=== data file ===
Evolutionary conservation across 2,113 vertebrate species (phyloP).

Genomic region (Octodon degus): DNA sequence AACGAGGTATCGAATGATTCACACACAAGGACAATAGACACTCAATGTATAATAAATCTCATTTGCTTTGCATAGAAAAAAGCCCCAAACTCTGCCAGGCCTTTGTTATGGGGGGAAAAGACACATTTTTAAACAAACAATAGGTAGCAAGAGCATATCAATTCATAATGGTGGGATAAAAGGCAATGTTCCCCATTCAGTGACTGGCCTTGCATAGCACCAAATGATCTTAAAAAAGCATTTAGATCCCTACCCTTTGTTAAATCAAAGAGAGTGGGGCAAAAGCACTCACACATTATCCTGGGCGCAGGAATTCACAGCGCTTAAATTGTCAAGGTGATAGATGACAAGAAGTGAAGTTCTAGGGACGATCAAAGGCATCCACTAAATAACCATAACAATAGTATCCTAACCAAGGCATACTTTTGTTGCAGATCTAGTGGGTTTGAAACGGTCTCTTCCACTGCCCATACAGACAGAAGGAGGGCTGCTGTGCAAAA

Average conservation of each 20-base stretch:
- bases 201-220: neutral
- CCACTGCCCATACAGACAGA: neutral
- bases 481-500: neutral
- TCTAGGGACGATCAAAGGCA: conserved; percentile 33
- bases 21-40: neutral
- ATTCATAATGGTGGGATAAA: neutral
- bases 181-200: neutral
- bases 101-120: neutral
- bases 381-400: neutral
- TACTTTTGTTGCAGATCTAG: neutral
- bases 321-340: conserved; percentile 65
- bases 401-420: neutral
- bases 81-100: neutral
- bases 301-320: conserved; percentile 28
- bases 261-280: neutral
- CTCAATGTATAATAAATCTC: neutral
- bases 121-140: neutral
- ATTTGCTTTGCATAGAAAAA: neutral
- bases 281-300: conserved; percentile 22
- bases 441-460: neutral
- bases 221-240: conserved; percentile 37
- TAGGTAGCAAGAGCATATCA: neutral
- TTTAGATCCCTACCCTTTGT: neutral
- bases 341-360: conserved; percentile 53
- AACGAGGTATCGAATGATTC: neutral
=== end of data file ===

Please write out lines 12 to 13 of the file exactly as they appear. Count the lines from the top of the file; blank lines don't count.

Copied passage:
- bases 381-400: neutral
- TACTTTTGTTGCAGATCTAG: neutral